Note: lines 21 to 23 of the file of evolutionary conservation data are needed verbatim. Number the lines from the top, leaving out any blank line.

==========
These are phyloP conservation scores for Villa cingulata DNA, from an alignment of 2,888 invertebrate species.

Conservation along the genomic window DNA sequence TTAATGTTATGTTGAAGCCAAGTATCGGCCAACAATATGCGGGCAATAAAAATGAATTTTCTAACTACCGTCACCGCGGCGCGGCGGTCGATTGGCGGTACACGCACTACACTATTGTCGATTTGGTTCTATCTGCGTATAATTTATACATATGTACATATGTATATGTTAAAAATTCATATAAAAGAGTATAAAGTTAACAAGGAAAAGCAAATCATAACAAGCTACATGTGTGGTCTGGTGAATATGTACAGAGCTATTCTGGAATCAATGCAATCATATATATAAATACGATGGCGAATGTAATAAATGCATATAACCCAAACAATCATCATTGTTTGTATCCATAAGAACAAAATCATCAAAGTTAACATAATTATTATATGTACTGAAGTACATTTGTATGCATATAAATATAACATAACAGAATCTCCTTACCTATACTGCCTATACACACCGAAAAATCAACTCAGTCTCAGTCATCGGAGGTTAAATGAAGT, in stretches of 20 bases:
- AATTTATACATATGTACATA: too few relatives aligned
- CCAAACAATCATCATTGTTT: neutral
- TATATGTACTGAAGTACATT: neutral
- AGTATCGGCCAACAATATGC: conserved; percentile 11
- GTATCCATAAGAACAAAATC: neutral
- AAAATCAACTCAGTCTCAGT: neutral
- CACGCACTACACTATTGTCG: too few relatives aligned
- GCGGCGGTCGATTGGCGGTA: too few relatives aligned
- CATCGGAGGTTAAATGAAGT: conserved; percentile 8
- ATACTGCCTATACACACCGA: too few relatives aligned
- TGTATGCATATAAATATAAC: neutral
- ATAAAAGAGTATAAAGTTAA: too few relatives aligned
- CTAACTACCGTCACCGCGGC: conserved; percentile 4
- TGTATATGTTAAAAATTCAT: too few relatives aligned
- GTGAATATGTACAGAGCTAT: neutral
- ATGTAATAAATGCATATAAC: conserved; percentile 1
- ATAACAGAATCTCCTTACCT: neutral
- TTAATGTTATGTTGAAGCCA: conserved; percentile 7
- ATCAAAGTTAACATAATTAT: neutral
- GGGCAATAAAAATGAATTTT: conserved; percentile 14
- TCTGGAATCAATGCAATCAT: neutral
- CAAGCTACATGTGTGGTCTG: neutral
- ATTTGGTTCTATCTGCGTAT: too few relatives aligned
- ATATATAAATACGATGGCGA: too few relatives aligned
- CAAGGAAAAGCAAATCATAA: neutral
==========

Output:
- ATCAAAGTTAACATAATTAT: neutral
- GGGCAATAAAAATGAATTTT: conserved; percentile 14
- TCTGGAATCAATGCAATCAT: neutral